Tuesday, July 10, 2007
Put a Little French Style in your Life
When I think of French chic, one image that comes to my mind is of an elderly woman I once saw. Yes, that's right -- an elderly woman.
DH and I were sitting in a creperie in Paris, when I looked out the window and saw an elegant older woman walk slowly past us. Younger people passed her by, but she kept up her slow, steady pace. She had beautiful posture, yet she did not look stiff. Her style was simple and classic. She had very young looking skin for her age, with lovely laugh lines around her eyes. I don't remember if she wore makup or not; if so, it was understated. Her long hair was swept up into a soft, neat hairdo. She was petite, as so many French women of her age are, and her features were dainty. The weather was chilly, with occasional showers, so she wore a neat all weather coat with a pretty scarf tied inside the neckline. And, on her feet were THE PERFECT PAIR OF SHOES. They were of perfectly polished leather. They had a short, stacked heal. They were at that elusive midpoint between shoes you can walk in on the one hand and stylish on the other hand.
There are many elegant women in Paris. Keep in mind, however, that French women are prey to many stereotypes -- both flattering and unflattering. Some of these stereotypes have become further etched in our minds by books and movies that either romanticize France and Paris or vilify them. Also, some people confuse Paris runways with Paris streets. One common stereotype is that every single French woman is always chic, always looks elegant twenty-four hours a day, and is agelessly alluring.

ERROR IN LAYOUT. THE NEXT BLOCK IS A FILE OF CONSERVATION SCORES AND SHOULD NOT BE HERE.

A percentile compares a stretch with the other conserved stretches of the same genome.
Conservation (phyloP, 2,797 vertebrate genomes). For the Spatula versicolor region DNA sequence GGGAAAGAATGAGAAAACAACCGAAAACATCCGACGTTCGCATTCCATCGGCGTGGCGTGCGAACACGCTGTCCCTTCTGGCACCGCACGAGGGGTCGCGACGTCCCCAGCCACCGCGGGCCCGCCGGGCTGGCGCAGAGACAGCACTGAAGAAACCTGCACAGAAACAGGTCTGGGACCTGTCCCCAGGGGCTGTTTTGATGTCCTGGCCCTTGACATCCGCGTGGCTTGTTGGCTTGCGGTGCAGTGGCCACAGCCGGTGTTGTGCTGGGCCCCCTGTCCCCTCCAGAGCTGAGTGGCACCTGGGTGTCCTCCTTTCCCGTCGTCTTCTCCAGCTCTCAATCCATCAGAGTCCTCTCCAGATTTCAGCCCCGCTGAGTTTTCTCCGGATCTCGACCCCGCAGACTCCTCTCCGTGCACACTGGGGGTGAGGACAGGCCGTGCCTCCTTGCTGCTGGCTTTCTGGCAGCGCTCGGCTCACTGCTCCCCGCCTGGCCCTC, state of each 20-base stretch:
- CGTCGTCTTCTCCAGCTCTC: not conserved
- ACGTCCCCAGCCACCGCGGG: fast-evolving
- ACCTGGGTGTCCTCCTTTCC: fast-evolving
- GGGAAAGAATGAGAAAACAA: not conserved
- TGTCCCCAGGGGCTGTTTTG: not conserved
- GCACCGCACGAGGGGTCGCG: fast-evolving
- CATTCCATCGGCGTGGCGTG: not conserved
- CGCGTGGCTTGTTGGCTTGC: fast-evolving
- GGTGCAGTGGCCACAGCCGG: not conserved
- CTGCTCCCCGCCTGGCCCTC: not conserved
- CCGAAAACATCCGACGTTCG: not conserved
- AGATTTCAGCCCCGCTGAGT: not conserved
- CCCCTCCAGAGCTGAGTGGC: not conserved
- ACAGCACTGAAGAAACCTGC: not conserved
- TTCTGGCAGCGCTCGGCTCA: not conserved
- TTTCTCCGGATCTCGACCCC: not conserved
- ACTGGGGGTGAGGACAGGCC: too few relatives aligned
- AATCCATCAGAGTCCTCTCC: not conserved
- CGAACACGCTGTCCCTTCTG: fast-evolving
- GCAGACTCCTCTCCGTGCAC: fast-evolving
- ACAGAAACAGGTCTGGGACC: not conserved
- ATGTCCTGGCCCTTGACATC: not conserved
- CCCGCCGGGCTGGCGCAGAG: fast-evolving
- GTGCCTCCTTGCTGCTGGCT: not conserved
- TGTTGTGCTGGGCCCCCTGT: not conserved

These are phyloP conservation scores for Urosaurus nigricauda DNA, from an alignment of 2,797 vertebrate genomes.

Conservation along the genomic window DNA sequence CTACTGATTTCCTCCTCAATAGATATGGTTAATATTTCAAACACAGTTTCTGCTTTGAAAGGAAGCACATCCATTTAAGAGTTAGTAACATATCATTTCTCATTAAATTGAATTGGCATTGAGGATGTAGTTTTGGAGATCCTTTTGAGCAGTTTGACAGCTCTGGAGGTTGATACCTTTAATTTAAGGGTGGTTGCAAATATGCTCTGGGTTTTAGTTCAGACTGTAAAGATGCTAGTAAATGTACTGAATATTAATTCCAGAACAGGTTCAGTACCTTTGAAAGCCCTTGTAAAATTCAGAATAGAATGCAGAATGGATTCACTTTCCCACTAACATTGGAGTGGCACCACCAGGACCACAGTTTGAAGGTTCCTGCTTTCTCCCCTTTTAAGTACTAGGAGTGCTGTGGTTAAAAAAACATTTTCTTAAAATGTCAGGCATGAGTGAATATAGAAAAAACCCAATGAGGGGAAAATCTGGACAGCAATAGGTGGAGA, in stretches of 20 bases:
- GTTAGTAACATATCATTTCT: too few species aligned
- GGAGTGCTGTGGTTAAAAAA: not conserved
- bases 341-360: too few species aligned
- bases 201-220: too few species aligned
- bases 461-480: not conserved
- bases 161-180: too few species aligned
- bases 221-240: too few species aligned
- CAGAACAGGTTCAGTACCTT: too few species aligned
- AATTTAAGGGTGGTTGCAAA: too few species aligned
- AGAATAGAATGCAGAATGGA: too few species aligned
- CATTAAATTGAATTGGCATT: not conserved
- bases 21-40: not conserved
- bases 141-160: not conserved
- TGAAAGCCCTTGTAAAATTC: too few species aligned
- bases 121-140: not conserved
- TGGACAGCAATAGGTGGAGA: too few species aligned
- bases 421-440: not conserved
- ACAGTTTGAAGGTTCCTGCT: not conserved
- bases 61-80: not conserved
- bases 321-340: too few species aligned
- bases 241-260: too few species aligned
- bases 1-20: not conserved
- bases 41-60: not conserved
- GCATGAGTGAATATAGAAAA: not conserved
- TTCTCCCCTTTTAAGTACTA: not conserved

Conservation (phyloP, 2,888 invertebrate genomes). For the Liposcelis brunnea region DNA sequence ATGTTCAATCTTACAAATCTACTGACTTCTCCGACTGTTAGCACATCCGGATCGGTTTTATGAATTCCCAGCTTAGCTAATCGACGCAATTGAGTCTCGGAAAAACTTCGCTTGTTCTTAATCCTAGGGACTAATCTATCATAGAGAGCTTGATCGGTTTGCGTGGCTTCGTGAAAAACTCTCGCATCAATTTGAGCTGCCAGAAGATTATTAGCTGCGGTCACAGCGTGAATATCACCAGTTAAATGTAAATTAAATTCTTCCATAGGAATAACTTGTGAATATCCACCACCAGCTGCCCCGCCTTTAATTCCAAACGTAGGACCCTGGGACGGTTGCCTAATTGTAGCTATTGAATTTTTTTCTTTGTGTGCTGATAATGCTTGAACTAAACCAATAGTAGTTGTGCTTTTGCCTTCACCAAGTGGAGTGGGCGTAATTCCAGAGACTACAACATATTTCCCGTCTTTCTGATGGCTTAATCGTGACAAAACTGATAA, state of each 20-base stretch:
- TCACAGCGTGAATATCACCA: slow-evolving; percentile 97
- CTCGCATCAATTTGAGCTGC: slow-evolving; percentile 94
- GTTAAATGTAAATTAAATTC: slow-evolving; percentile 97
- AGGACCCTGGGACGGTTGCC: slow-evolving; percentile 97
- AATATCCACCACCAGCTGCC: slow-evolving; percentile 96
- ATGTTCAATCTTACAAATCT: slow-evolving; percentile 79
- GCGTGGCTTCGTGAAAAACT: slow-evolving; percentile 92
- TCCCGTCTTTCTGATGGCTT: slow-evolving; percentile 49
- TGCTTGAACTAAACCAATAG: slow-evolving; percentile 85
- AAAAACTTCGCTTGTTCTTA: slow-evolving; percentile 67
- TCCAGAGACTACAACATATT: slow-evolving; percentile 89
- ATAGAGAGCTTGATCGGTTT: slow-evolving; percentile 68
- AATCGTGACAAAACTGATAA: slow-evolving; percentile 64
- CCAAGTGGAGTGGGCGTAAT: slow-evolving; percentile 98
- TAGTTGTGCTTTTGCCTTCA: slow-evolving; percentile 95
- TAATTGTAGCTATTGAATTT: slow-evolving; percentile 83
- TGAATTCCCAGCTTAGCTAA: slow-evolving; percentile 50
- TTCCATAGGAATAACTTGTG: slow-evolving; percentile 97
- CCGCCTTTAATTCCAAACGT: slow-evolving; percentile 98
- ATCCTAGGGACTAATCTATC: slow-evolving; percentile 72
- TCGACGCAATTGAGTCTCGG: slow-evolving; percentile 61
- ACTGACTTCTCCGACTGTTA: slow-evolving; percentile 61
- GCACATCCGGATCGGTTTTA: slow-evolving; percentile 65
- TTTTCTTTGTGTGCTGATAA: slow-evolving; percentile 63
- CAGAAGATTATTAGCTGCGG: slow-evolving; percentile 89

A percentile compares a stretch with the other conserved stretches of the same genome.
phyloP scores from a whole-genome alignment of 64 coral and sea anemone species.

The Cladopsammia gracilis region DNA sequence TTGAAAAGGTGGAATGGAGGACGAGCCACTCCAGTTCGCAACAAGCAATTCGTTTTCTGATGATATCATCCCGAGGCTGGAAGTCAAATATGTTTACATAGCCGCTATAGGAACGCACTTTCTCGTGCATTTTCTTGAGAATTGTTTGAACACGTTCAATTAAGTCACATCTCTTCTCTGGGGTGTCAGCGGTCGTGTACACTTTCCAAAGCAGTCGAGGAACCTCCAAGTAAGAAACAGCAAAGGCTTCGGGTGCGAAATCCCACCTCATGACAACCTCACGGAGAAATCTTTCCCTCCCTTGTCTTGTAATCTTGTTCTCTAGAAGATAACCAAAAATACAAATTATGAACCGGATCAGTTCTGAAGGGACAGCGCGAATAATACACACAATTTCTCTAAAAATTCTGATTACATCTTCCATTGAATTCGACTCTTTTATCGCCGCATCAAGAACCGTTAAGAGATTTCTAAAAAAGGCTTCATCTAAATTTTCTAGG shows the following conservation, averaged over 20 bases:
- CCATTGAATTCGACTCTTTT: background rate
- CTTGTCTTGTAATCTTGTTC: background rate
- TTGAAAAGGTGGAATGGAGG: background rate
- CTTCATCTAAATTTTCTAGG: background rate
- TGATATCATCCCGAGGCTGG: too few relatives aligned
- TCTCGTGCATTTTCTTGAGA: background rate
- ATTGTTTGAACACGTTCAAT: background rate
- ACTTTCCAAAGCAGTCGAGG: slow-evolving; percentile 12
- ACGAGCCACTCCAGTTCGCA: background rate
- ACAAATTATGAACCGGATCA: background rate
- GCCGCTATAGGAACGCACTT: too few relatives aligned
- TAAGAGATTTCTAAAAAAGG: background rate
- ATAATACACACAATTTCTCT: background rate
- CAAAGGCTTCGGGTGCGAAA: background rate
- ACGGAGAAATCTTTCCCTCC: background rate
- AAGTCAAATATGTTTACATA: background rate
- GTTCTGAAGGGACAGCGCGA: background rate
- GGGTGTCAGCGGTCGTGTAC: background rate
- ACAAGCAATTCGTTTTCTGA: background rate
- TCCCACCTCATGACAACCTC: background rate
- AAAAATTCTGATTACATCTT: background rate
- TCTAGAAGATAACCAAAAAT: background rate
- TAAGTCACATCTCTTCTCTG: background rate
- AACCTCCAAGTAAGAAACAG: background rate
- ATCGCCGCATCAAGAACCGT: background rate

When it comes to style in fashion, cooking, decorating, and the arts, there's no doubt that France has left its mark on all of our lives. And, many French women do have that certain "je ne sais quoi" that intrigues the rest of the world.
But, remember, French women are flesh and blood, just as we are. They each have their challenges, just as we do. No earthly woman manages to look and be perfectly chic at every moment of every day, though the French do give this a good run! And, no earthly woman manages to elude age forever, either. Some do manage to age more gracefully and with more dignity than others do, and the French do seem to excel at this. However, unless the second coming happens soon, in the end, the frailties of age will catch up with all of us at some point. Also, there are many different kinds of beauty represented in all the countries of the world; French chic is but one very famous style out of many.
Still, it's fun to learn and to talk about French chic. There are many little ways you can add some French spice to your life. Here are a few:
1) Read "The Piano Shop on the Left Bank" by Ted Cuthcart. I picked it up because of my love of Paris, but I kept reading it because it appealed to my love of music!
2) Read "A Well-Kept Home: Secrets of a French Grandmother" by Laura Fonty. I haven't read this one yet, but it's high on my list.
3) Buy enough French farm-style drinking bowls for your family and fill them with steaming hot chocolate on a cold winter morning.
4) Find a bakery that makes the most authentic baguettes in your area. Eat one large slice with a little pat of real butter.
5) Imitate the French in this one area: Cultivate a soft speaking voice at all times, even when making an emphatic point. A gentle tone can soften someone's heart so that they can hear and take in what you have to say. Notice how much more readily people listen to your observations when you speak gently than when you fly at them with a loud and intimidating voice. Save your louder tones for those rare times when they are needed, and you will find they will be more effective. Of course, if you have a great passion for something, be glad. And, if you are from a country where people are generally lively and exuberant, count that as a good thing! But, at the same time, do remember that a gentle tone of voice is an asset to every woman.